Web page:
Advisory Legal Opinion - AGO 2014-08

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Date: August 19, 2014
Subject: Traffic Control Jurisdiction - Municipalities

Mr. Derek A. Schroth
Attorney for the Town of Lady Lake
600 Jennings Avenue
Eustis, Florida 32726

RE: MUNICIPALITIES – UNIFORM TRAFFIC CONTROL – FEDERAL HIGHWAYS – authority of municipality to control traffic on highway outside of municipal jurisdiction. ss. 316.007 and 316.008, Fla. Stat.

Dear Mr. Schroth:

On behalf of the Town of Lady Lake, you ask substantially the following question:

May a town exercise traffic control over a federal highway or a county highway abutting, but not located within the town’s jurisdictional limits?

In sum:

A town does not have traffic control jurisdiction on a federal highway or a county highway which is not located within the town’s jurisdictional limits.

Section 316.006(2), Florida Statutes, sets forth the jurisdiction a municipality possesses over streets and highways:

"(a) Chartered municipalities shall have original jurisdiction over all streets and highways located within their boundaries, except state roads, and may place and maintain such traffic control devices which conform to the manual and specifications of the Department of Transportation upon all streets and highways under their original jurisdiction as they shall deem necessary to indicate and to carry out the provisions of this chapter or to regulate, warn, or guide traffic.
(b) A municipality may exercise jurisdiction over any private road or roads, or over any limited access road or roads owned or controlled by a special district, located within its boundaries if the municipality and party or parties owning or controlling such road or roads provide, by written agreement approved by the governing body of the municipality, for municipal traffic control jurisdiction over the road or roads encompassed by such agreement . . . ." (e.s.)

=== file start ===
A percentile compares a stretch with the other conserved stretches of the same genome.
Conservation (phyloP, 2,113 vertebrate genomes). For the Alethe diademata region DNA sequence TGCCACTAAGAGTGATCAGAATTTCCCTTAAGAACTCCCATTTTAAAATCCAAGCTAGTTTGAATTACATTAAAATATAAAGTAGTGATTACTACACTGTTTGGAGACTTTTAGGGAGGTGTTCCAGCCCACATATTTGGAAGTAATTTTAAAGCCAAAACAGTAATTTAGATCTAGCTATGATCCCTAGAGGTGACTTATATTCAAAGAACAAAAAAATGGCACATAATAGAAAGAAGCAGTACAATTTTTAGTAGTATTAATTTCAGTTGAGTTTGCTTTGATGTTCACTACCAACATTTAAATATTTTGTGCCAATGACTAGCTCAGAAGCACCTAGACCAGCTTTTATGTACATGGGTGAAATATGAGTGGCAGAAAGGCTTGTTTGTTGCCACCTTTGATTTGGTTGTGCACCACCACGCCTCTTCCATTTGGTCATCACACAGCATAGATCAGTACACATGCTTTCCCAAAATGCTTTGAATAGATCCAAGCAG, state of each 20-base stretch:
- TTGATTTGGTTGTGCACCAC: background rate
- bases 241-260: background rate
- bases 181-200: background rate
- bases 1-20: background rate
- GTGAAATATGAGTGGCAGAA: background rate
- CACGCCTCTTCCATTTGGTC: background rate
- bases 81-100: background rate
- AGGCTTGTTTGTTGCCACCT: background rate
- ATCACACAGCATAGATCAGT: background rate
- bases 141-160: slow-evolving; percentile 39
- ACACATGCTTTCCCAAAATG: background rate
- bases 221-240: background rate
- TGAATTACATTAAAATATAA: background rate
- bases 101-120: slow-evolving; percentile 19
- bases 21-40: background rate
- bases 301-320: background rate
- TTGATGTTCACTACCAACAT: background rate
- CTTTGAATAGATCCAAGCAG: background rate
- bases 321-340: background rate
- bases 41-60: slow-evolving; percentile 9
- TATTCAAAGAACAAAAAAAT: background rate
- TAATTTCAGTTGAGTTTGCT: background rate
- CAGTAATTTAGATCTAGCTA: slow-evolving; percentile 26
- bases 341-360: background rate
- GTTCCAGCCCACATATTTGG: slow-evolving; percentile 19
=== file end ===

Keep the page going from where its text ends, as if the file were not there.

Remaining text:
The plain language of the statute limits a municipality’s jurisdiction only to roads within the territorial boundaries of the municipality. Moreover, the "Florida Uniform Traffic Control Law"[1] makes clear that the provisions of the chapter are applicable and uniform throughout the state and that no local authority may enact or enforce any ordinance on a matter covered by the chapter unless expressly authorized to do so.[2]

Section 316.008, Florida Statutes, sets forth the powers of local authorities over the streets and highways under their jurisdiction, including "nonexclusive jurisdiction over the prosecution, trial, adjudication, and punishment of violations of this chapter when a violation occurs within the municipality and the person so charged is charged by a municipal police officer."[3] This office has recognized that a municipality’s jurisdiction over streets and highways is limited to those within its geographical boundaries.[4]

Accordingly, it is my opinion that a municipality does not have traffic control jurisdiction over a street or highway which is not located within the jurisdictional boundaries of the municipality.[5]

Sincerely,

Pam Bondi
Attorney General

PB/tals
______________________________________________________________________

[1] Chapter 316, Fla. Stat.

[2] Section 316.007, Fla. Stat.

[3] Section 316.008(2), Fla. Stat.

[4] See Ops. Att’y Gen. Fla. 04-13 (2004), 01-06 (2001), 80-100 (1980) (municipality may not exercise police jurisdiction over a federal highway/state road which is contiguous to but not within the corporate limits of the city); 81-41 (1981) (municipality may provide police protection on federal highway/state roads which are physically located within the corporate boundaries of the municipality); 89-57 (1989) (city is authorized to enforce state traffic laws on a state road within the geographical limits of the city even though road itself is not annexed). But see Op. Att’y Gen. Fla. 89-36 (1989) (municipality may not enact "anti-cruising" ordinance enforceable on state roads within its boundaries as control and regulation of state roads is vested with DOT).

[5] It is equally clear that a municipality has no authority to enforce traffic laws outside its jurisdictional limits, as discussed in State v. Williams, 303 So. 2d 74 (Fla. 3d DCA 1974), case dismissed, 314 So. 2d 591 (Fla. 1975).


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